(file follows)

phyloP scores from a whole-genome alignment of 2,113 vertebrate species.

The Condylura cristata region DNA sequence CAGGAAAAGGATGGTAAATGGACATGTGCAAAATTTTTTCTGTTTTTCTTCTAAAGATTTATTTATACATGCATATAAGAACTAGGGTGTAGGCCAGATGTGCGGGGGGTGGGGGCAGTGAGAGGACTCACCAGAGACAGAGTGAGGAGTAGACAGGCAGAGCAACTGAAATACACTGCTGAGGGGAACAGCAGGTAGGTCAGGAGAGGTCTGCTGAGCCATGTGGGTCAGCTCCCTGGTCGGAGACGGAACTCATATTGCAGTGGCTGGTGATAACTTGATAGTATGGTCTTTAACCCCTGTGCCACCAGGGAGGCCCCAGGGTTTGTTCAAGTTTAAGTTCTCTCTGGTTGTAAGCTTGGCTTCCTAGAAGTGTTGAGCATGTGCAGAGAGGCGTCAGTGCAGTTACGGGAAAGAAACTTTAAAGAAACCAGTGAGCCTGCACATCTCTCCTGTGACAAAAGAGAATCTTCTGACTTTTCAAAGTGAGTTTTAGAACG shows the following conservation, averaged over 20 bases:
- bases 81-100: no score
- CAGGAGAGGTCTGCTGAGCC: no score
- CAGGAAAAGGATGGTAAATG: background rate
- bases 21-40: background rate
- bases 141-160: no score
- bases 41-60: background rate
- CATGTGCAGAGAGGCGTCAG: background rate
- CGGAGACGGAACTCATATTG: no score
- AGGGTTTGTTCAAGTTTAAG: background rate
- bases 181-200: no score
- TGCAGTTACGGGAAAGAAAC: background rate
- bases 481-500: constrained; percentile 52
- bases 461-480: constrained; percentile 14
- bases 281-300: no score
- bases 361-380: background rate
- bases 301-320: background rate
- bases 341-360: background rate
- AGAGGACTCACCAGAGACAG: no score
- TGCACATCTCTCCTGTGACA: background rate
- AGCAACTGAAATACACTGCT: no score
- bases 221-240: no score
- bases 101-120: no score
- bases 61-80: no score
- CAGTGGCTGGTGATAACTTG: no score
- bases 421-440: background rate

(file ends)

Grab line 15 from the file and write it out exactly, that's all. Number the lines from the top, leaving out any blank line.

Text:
- bases 461-480: constrained; percentile 14